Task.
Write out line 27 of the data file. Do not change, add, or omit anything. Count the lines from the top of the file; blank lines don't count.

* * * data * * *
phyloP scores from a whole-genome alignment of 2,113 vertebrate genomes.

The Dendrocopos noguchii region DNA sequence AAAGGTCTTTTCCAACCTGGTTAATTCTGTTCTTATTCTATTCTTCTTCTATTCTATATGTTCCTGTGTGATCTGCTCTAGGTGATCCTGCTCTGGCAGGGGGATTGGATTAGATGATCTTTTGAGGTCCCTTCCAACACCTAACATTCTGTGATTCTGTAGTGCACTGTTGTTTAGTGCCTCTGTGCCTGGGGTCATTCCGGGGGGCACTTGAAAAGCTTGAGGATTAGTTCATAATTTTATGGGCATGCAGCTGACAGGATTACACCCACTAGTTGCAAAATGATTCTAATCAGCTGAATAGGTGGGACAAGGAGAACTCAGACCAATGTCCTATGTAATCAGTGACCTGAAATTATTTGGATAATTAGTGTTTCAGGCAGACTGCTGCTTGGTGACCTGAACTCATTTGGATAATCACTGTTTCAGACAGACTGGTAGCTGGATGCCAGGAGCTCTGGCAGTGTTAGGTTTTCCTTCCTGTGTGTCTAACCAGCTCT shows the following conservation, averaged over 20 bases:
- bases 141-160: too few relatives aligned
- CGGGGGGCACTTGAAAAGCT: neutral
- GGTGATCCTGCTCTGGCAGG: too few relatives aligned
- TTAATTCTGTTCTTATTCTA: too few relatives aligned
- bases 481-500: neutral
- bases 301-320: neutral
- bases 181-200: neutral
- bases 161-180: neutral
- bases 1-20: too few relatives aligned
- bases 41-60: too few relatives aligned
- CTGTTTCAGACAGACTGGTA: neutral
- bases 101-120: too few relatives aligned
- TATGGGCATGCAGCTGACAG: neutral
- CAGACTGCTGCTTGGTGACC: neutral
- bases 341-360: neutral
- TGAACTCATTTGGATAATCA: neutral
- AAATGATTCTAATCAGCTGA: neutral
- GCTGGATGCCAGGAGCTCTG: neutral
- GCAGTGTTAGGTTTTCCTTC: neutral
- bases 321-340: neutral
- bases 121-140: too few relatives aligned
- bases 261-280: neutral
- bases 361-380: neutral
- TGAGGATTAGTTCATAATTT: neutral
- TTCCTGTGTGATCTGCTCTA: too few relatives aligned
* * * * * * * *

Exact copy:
- TTCCTGTGTGATCTGCTCTA: too few relatives aligned